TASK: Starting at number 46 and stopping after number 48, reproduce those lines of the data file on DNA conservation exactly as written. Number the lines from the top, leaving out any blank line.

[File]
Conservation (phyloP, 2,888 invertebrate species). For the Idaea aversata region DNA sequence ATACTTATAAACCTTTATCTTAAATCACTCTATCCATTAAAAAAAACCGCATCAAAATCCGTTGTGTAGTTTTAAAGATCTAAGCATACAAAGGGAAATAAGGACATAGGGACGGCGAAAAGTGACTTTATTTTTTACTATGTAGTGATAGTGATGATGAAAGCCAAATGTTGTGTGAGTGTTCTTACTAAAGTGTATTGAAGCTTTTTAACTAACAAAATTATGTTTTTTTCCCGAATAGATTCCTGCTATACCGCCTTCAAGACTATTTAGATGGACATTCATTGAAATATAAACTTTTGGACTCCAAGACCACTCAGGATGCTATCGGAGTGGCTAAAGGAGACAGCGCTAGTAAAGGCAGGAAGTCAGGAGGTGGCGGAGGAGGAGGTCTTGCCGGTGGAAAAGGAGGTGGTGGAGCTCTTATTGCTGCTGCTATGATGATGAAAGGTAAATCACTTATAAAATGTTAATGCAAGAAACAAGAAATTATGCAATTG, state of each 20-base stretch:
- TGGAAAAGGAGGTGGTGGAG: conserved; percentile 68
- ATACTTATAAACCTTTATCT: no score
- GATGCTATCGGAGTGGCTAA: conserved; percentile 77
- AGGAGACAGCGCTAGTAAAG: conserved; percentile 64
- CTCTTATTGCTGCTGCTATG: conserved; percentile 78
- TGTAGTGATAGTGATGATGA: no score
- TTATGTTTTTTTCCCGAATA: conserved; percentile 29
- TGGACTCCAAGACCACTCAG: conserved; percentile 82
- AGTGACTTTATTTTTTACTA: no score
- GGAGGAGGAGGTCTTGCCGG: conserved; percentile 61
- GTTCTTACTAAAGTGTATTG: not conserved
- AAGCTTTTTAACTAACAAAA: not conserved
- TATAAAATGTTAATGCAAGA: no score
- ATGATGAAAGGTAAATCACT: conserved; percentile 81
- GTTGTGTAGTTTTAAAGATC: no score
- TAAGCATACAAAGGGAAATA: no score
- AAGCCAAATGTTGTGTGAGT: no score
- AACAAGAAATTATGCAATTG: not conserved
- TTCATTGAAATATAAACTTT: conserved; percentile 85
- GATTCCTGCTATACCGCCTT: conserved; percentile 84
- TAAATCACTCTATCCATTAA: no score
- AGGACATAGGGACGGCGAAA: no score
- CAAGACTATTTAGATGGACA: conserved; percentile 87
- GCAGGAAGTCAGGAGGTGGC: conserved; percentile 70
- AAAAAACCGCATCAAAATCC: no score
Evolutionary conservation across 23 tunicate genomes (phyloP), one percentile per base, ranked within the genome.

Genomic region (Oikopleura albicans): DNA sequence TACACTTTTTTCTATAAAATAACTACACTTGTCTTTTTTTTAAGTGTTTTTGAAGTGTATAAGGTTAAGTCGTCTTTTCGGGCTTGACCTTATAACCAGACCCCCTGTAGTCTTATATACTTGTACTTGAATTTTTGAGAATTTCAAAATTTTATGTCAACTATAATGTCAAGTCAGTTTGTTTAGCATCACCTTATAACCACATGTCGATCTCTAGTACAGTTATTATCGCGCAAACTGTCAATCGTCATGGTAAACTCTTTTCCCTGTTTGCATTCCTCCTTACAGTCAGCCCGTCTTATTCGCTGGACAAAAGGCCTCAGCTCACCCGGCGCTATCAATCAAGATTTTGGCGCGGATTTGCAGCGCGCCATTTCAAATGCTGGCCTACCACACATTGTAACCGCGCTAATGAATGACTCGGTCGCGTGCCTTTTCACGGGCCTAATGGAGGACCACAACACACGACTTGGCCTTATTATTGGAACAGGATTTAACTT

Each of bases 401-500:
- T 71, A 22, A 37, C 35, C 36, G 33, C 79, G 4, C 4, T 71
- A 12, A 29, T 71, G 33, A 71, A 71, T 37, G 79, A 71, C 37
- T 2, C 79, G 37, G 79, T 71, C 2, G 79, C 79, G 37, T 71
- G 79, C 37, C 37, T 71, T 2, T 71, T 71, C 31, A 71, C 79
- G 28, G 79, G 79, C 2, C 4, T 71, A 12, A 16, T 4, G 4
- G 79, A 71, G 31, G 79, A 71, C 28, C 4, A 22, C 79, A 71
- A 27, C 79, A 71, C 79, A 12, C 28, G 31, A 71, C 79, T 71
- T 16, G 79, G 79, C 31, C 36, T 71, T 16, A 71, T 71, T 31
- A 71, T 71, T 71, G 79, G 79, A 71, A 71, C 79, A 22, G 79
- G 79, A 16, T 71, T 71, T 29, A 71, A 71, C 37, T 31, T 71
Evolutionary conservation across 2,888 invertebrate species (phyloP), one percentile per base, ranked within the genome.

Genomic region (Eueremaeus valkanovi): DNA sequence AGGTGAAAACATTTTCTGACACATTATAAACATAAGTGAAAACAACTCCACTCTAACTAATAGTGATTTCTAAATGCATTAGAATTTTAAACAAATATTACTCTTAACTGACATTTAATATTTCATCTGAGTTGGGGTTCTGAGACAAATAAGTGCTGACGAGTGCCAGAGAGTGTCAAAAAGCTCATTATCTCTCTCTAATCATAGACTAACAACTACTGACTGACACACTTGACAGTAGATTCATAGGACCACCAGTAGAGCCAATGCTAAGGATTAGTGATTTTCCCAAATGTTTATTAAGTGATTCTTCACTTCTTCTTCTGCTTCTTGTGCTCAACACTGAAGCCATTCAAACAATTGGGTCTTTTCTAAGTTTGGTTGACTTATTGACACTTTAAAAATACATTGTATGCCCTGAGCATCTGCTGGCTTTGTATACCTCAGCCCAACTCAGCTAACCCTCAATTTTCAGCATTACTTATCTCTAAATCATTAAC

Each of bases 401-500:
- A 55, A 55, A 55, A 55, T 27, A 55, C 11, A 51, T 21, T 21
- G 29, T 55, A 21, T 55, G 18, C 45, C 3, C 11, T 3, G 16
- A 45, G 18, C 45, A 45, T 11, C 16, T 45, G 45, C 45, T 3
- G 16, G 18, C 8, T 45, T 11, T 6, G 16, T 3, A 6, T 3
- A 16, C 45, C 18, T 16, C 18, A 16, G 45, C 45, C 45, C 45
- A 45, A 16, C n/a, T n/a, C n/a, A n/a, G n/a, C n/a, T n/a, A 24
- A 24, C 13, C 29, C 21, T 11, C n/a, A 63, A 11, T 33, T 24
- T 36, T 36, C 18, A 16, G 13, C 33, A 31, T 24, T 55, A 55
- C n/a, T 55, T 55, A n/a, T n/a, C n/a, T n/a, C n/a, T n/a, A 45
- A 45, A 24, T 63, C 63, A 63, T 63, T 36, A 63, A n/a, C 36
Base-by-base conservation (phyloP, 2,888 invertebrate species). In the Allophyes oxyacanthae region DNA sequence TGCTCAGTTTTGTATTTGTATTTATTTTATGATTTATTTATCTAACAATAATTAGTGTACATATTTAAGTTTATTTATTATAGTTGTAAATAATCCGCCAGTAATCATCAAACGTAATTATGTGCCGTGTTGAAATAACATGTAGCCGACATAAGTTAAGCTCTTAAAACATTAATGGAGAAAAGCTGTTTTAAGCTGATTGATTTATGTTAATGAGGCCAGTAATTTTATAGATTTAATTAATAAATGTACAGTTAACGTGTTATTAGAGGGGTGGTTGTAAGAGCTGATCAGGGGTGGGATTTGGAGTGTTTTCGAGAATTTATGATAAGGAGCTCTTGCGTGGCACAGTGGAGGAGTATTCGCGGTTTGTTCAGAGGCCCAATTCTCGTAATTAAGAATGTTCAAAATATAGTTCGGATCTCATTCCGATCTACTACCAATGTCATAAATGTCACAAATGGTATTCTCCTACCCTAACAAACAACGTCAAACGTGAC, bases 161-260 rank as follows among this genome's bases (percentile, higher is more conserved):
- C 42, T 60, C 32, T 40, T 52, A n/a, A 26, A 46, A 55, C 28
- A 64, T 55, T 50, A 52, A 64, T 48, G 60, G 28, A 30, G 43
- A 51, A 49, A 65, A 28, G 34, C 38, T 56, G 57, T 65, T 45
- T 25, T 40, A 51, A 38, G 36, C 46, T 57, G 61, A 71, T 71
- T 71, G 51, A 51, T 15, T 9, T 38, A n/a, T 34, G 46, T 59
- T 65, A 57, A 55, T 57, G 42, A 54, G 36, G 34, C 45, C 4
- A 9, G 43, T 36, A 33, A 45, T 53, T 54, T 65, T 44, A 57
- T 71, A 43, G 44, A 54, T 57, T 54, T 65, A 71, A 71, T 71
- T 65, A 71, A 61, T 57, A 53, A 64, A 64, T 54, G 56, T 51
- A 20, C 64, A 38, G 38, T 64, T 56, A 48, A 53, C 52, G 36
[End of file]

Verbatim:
- G 16, G 18, C 8, T 45, T 11, T 6, G 16, T 3, A 6, T 3
- A 16, C 45, C 18, T 16, C 18, A 16, G 45, C 45, C 45, C 45
- A 45, A 16, C n/a, T n/a, C n/a, A n/a, G n/a, C n/a, T n/a, A 24